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Travelling with your pet

Updated: Oct 11, 2021



Pet travel and tourism have increased as the years' progress. Pet travel increases the risk of spreading both parasitic diseases and their vectors, increases the risk of pets encountering these agents while abroad and taking them back to their home Counties or countries. Exotic parasites also have the potential of causing diseases to travel pets and, possibly, to their owners too. It is, therefore, imperative that pet owners keep themselves and their pets safe by following the correct advice from veterinarians and government agencies to provide local and global biosecurity.

Veterinarian Consult

Before pet travel, owners must first visit an official veterinarian for accurate advice so that there is compliance with either local or international travel requirements. This way, the pet owner gets an outline of the information needed before travelling with his or her pet(s), including their legal responsibilities, the parasites to be expected to encounter and exactly how best to prevent parasitic disease and zoonotic hazard.

Embassy or Consulate Contact/Visit

Next before international travel with your pet, contact the embassy or consulate of the nation(s) to which you will be travelling to ensure that all necessary import, export and quarantine requirements (if any) are clearly understood and fulfilled. Contact or visit should be done at least 9 months in advance of travel. Embassies and consulates are in large metropolitan areas or cities commonly.


Preparing your dog, cat or ferret for international travel

Step 1: Have your pet microchipped.

Before any of the other procedures, the pet must be microchipped for proper identification.

Step 2: Have your pet vaccinated.

After microchipping, the pet must be vaccinated against rabies. There is no exemption to this requirement. Rabies boosters must be up to date.

Step 3: Arrange a blood test.

Once the pet is vaccinated, a blood test is a must to make sure the vaccine has given the pet a satisfactory level of protection against rabies. The blood sample must be taken at least 30 days after vaccination and sent to an internationally accredited laboratory. The length of the waiting period is three calendar months from the date the vet took the blood sample, which led to a satisfactory test result. The 3 month waiting period depends on the country the pet is travelling to; that is why it is advisable the client checks with the embassy or the consulate of the destination country before travelling.

Step 4: Get pet travel documentation.

Documentation from the country of origin is needed and obtained from an official country veterinarian. The documents from the country of origin include:-

1. Veterinary health certificate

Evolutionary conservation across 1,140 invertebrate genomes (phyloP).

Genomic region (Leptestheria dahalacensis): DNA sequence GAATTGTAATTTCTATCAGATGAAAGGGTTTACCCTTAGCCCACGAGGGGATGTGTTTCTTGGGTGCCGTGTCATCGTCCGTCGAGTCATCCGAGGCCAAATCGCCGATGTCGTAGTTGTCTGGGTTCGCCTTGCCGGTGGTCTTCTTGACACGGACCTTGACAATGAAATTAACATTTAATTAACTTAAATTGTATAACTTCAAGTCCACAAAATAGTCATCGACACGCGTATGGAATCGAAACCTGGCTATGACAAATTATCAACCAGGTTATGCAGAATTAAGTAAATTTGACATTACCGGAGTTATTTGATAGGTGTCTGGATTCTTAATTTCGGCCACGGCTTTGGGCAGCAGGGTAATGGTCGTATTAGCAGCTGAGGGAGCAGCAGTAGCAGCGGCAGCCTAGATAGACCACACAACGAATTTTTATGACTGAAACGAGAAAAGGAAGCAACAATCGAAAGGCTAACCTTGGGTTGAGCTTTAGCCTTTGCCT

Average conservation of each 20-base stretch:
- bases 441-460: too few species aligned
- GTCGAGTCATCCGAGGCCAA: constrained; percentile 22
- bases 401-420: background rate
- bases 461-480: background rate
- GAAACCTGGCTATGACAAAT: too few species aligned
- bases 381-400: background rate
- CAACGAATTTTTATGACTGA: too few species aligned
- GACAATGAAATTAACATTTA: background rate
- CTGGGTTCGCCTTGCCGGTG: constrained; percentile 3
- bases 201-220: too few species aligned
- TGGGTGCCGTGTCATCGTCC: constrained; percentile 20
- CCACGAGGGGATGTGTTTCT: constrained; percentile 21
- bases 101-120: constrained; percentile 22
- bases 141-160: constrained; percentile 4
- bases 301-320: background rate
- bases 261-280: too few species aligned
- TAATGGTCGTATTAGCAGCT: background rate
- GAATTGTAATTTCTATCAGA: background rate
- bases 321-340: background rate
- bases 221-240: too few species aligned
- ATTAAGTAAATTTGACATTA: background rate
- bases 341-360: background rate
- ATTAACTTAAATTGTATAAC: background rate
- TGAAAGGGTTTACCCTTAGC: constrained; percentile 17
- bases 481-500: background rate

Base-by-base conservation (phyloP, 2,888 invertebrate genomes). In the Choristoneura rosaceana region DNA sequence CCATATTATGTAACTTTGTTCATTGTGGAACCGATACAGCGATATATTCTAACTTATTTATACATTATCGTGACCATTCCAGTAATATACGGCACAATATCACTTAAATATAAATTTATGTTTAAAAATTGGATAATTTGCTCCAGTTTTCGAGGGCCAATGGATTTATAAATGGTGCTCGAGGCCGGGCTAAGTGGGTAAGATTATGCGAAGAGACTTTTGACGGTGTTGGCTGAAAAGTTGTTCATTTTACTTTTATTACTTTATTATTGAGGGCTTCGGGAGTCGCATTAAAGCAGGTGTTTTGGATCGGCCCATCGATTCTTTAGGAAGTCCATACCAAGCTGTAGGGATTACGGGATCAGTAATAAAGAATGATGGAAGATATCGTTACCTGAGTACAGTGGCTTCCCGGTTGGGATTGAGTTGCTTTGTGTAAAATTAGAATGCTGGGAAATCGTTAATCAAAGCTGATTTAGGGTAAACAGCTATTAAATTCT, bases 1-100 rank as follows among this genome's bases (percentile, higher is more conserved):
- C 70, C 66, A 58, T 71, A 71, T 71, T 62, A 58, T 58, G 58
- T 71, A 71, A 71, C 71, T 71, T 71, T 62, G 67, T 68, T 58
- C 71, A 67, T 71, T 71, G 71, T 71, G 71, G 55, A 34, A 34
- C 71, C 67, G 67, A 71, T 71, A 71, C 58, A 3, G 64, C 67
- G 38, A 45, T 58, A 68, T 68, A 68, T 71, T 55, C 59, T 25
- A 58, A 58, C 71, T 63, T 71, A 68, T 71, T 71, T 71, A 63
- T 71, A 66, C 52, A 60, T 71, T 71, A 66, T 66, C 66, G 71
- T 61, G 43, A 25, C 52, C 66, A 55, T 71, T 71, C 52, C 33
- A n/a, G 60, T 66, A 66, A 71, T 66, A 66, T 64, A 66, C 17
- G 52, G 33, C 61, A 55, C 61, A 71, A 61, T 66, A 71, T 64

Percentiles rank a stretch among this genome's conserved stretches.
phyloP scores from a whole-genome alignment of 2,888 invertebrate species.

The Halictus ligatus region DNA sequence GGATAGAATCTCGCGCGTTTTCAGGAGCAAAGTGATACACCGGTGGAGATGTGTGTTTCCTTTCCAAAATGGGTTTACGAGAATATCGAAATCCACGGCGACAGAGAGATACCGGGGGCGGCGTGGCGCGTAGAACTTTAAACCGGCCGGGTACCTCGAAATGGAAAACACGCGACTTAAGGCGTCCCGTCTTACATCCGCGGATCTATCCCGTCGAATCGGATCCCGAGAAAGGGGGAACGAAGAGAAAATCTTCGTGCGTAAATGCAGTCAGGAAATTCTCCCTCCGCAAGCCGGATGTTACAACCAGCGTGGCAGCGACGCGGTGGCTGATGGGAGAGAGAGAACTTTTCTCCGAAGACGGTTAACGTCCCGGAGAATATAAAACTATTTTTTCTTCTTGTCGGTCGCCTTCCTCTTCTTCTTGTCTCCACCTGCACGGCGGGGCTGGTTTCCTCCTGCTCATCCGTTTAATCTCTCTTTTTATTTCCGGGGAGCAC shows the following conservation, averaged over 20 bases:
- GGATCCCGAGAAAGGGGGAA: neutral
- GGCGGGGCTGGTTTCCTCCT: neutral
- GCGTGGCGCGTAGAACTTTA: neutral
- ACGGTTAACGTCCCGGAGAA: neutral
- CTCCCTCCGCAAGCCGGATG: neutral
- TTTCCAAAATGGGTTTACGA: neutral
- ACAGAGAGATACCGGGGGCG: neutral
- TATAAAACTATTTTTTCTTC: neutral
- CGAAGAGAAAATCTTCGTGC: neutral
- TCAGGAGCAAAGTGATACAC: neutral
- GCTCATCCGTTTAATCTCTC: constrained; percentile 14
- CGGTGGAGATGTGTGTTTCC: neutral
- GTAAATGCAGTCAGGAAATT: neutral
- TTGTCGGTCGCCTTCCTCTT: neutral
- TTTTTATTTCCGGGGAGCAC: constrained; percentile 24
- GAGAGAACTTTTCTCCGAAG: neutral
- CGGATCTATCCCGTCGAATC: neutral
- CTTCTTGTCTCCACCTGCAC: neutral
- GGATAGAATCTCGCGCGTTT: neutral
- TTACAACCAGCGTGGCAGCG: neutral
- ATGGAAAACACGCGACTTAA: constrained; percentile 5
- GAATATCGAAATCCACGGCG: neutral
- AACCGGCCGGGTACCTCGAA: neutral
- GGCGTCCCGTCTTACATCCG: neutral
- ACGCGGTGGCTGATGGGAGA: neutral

2. Vaccination record book/pet passport

3. Export permit

4. Valid rabies titre test certificate

5. Microchip certificate

The documents from the destination country include:-

1. Import permit

Step 5: Tapeworm treatment

Tapeworm treatment must be carried out - 1 and 5 days before entry into certain countries (although it is preferable if treatment takes place between 24 and 48 hours). The tapeworm of concern is Echinococcus multilocularis, and the treatment is done using praziquantel at the dose specified, and in accordance with the manufacturer's instructions. This treatment must be carried out every time a pet travels abroad by any qualified veterinarian and recorded in the Pet Passport, including manufacturer and name of product, date and time of treatment, stamp and signature of the veterinarian.

Step 6: Arrange for your animal to travel with an approved transport company on an authorised route.

The pet must enter the destination country from a listed country travelling with an approved transport company on an authorised route.



Aubert, M. F. (1992). Practical significance of rabies antibodies in cats and dogs. Revue Scientifique et Technique (International Office of Epizootics), 11(3), 735-760. doi:10.20506/rst.11.3.622

Fooks, A. R., McElhinney, L. M., Brookes, S. M., Johnson, N., Keene, V., Parsons, G., & Soldan, A. (2002). Rabies antibody testing and the UK Pet Travel Scheme. The Veterinary Record, 150(14), 428-430.

Fooks, A., & Johnson, N. (2014, December 18). Jet set pets: examining the zoonosis risk in animal import and travel across the European Union. Veterinary Medicine (Auckland, N. Z.), 6, 17-25. doi:10.2147/VMRR.S62059

Shaw, S. E., Lerga, A. I., Williams, S., Beugnet, F., Birtles, R. J., Day, M. J., & Kenny, M. J. (2003). Review of exotic infectious diseases in small animals entering the United Kingdom from abroad diagnosed by PCR. The Veterinary Record, 152(6), 176-177. doi:10.1136/vr.152.6.176

Zandvliet, M. M., Teske, E., & Piek, C. J. (2004). Ehrlichia- en Babesia-infecties bij de hond in Nederland [Ehrlichia and Babesia infections in dogs in The Netherlands]. Tijdschr Diergeneeskd., 129(22), 740-745.

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